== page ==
Vanessa Chavarria, Class of 2017

Vanessa Chavarria, Class of 2017

Good luck to those leaving for Haiti in March (only 4 weeks to go)!  Wishing you safe travels, warm weather, and the ability to help many people!

2014 Pharmacists’ Day at the WV Legislature

Pharmacists’ Day at the WV Legislature got off to a slick, snowy start.  But students were out in full force to advocate for the profession of pharmacy and thank legislators for their service to the people of West Virginia.

A snowy day at the WV Capitol complex.

A snowy day at the WV Capitol complex.

UC student pharmacists gather in the WV Capitol Rotunda to prepare for the activities of the day.

UC student pharmacists gather in the WV Capitol Rotunda to prepare for the activities of the day.

Student pharmacists from UC, WVU, and MU pose in the Rotunda.

Student pharmacists from UC, WVU, and MU pose in the Rotunda.

Dr. Kristy Lucas, along with Dr. Susan Gardner, has been instrumental in helping students plan for the Pharmacists’ Day activities.  According to Dr. Lucas, “Advocacy is a big part of the experience in training students as members of the profession of pharmacy at UC.  We are so blessed to be located directly across the Kanawha River from the beautiful West Virginia state capitol building. Our student pharmacists have the opportunity to participate in the annual “Pharmacists Day in the Legislature” with the goal of keeping legislators informed of the importance that pharmacists play in the healthcare system.  Sometimes we go to the capitol with specific issues that we would like legislators to address, while other times we go to simply keep up our relationship with legislators and serve as an educational resource for them on topics related tohealthcare and pharmacy, in particular.  Our school works together with colleagues from the two other schools of pharmacy in the state to speak in a unified voice for the profession.  As student pharmacists participate in this event, they are able to learn about advocacy while also helping to shape the future of their profession.”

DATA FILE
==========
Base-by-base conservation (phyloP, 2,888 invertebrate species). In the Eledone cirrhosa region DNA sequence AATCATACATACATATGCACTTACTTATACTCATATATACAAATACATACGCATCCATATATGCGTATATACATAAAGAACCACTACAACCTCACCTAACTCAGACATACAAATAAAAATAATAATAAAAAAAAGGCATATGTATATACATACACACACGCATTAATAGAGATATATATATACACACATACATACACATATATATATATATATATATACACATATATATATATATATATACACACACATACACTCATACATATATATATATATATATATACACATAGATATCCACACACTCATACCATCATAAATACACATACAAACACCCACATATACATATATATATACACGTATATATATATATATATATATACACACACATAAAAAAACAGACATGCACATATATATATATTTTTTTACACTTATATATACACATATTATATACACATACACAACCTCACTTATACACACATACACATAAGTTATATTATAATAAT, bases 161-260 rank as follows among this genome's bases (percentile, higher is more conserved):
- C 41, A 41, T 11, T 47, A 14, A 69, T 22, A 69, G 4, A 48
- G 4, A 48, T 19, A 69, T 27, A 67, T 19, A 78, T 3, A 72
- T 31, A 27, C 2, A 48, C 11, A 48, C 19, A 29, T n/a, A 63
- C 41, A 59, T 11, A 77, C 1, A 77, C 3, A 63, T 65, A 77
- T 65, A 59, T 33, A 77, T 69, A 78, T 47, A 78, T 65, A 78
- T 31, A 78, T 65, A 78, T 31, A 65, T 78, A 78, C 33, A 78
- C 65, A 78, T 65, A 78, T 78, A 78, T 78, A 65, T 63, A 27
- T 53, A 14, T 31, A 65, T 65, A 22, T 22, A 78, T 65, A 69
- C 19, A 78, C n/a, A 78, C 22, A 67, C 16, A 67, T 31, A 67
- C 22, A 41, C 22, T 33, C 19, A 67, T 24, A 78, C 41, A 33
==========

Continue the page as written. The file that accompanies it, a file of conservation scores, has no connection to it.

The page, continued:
Dr. Kristy Lucas, UC faculty member, talks with Dr. Krista Capehart, WVU faculty member.

Dr. Kristy Lucas, UC faculty member, talks with Dr. Krista Capehart, WVU faculty member.

An important part of the day is meeting with delegates to the legislature.  Students gathered with their group and then met with legislators.IMG_6407IMG_6405IMG_6413

Students also staff tables throughout the day to provide information and perform blood pressures and test blood glucose levels.

IMG_6436 IMG_6433 IMG_6439

Albert Won, class of 2016, also helped to plan and coordinate everything that goes into a successful Pharmacists’ Day at the Legislature.  When asked why he was willing to put in all the work to plan the day, Albert stated, “For me, Pharmacy Day at the Legislature was a productive experience. As my second year attending Pharmacy Day, we were able to thank our legislators for all their support for patient care. I am very proud that our school was the largest participating student group at Pharmacy Day. This event gives student pharmacists a hands-on experience to work with legislators. As this year’s Advocacy Chairperson, the legislators were impressed by students’ enthusiasm. Best part of the day was mingling with student pharmacists from WVU and Marshall. I was grateful that despite the snow, we were able to meet with the legislators as planned.”

Albert Won

Albert Won, Class of 2016